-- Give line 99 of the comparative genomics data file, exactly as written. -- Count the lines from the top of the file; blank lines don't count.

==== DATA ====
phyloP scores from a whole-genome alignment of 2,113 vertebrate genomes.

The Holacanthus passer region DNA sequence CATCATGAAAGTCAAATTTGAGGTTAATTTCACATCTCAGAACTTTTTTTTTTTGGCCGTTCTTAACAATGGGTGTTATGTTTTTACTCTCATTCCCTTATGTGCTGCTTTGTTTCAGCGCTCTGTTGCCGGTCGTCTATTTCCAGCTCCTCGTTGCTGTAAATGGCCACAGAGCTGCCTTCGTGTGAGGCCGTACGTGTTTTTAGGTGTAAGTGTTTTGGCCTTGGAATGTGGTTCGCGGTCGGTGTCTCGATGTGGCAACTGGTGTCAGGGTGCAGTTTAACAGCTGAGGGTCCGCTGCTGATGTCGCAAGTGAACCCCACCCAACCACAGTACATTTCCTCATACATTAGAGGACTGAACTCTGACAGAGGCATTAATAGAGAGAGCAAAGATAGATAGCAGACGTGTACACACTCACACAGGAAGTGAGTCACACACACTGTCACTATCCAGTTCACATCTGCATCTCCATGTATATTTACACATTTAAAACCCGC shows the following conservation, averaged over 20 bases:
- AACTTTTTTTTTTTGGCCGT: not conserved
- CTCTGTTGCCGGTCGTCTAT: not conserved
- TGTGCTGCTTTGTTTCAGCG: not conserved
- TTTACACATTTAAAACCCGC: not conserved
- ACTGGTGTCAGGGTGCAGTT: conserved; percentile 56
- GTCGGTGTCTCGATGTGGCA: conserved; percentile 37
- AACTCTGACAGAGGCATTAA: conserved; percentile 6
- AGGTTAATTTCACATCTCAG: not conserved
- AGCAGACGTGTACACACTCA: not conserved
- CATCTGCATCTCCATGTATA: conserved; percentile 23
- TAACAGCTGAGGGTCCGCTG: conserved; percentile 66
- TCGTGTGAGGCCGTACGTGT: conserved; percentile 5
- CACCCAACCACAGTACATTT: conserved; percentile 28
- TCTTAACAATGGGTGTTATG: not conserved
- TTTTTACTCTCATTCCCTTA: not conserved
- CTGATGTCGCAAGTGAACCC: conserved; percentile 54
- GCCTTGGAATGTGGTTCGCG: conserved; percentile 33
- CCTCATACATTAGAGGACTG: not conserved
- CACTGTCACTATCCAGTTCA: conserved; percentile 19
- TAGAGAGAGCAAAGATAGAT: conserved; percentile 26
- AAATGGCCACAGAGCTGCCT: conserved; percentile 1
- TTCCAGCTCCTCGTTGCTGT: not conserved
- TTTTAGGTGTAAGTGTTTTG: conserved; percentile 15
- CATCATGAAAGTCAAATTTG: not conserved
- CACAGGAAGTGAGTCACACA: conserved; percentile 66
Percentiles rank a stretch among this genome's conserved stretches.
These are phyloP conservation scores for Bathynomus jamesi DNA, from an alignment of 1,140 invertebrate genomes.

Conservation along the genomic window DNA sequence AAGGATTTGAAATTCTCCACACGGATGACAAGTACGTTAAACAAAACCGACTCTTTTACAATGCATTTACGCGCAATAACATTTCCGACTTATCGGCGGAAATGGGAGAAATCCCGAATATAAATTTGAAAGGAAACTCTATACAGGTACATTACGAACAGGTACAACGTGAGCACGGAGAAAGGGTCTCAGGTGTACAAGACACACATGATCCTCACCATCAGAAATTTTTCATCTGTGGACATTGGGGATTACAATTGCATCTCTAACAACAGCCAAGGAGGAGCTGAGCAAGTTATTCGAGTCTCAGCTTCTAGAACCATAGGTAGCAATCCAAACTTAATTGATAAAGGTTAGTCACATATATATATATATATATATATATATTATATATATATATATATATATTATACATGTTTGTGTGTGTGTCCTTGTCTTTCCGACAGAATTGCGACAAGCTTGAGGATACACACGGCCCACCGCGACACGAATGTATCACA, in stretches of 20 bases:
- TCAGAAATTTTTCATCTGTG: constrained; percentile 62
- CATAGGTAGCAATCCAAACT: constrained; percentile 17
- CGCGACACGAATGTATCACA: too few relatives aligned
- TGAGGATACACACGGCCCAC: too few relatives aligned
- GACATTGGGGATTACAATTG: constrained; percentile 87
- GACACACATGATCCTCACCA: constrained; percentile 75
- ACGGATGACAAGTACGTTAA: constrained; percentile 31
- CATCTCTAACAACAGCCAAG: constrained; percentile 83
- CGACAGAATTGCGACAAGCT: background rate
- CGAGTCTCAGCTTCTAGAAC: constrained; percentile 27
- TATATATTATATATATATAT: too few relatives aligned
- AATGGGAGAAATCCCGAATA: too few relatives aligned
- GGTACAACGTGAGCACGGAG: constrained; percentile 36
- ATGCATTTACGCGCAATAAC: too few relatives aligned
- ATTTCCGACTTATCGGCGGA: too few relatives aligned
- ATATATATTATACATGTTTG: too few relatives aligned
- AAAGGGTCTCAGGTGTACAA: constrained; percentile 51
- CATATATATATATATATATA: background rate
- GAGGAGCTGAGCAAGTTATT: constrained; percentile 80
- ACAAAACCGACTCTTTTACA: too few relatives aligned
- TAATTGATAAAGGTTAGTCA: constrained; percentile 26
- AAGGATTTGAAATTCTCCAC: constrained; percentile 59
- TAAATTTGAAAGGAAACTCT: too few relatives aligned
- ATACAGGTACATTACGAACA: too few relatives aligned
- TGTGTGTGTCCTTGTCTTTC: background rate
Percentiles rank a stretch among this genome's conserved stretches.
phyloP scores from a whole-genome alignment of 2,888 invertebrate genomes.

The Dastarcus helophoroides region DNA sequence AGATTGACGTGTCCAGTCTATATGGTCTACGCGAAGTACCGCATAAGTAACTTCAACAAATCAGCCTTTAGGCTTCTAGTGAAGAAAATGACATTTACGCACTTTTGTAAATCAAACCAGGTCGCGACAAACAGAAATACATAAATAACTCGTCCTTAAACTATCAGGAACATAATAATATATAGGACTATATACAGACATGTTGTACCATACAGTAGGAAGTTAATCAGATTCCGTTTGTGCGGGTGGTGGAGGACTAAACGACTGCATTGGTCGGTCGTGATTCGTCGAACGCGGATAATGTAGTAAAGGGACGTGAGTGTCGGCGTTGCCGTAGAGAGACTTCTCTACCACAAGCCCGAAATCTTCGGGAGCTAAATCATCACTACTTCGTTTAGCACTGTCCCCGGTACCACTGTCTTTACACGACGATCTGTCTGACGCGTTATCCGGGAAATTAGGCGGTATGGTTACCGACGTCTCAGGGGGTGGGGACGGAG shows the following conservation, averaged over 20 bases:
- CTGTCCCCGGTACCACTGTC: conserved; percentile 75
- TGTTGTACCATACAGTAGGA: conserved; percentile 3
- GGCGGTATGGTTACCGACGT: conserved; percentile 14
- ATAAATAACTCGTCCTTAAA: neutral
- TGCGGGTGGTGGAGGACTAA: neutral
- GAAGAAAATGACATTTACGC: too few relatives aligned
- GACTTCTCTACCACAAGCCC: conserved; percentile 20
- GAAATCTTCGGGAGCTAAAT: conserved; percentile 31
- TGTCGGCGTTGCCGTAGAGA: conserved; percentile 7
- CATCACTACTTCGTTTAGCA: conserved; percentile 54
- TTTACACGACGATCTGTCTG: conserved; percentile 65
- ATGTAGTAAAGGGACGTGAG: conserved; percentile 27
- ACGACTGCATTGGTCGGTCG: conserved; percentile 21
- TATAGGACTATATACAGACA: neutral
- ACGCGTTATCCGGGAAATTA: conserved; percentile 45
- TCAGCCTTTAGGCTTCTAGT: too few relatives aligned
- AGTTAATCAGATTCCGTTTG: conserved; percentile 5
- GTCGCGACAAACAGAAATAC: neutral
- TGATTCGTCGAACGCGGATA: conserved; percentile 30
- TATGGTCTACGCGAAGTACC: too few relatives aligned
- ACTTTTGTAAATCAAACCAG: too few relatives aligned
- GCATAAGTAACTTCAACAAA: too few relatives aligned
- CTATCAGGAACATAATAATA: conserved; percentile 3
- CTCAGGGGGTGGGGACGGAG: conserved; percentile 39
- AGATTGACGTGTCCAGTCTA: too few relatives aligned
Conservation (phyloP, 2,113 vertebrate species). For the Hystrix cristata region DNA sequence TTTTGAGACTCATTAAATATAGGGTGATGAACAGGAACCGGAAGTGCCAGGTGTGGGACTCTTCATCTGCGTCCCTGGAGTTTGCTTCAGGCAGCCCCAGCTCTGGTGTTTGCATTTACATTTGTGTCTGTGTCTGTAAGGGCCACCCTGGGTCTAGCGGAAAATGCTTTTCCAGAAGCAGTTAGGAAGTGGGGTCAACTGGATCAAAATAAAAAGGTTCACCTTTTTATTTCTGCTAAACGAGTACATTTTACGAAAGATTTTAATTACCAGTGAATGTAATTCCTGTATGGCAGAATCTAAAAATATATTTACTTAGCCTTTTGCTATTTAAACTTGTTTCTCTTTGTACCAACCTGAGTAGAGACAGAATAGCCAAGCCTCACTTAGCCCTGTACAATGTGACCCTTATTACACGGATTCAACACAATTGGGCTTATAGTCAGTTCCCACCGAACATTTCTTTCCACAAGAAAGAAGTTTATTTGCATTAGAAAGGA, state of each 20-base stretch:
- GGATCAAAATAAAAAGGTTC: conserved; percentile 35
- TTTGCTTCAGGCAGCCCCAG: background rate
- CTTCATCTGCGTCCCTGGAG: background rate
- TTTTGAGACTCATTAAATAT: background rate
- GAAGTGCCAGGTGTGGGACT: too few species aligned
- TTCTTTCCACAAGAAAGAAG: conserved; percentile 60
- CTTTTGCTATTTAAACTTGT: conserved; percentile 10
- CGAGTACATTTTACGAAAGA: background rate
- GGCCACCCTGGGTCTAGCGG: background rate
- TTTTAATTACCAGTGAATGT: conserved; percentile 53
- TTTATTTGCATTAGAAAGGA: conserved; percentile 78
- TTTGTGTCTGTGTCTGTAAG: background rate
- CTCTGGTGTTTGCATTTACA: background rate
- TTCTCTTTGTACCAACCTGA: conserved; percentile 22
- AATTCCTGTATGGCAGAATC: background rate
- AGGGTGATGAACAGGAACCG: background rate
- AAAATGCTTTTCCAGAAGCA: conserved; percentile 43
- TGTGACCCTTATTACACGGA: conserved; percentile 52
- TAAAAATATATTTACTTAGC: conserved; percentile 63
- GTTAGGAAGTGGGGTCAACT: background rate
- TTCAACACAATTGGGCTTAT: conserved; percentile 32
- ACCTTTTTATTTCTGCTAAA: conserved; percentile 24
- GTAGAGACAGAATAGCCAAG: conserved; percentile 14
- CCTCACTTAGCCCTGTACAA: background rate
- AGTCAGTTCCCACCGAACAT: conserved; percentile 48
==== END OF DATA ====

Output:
- AATTCCTGTATGGCAGAATC: background rate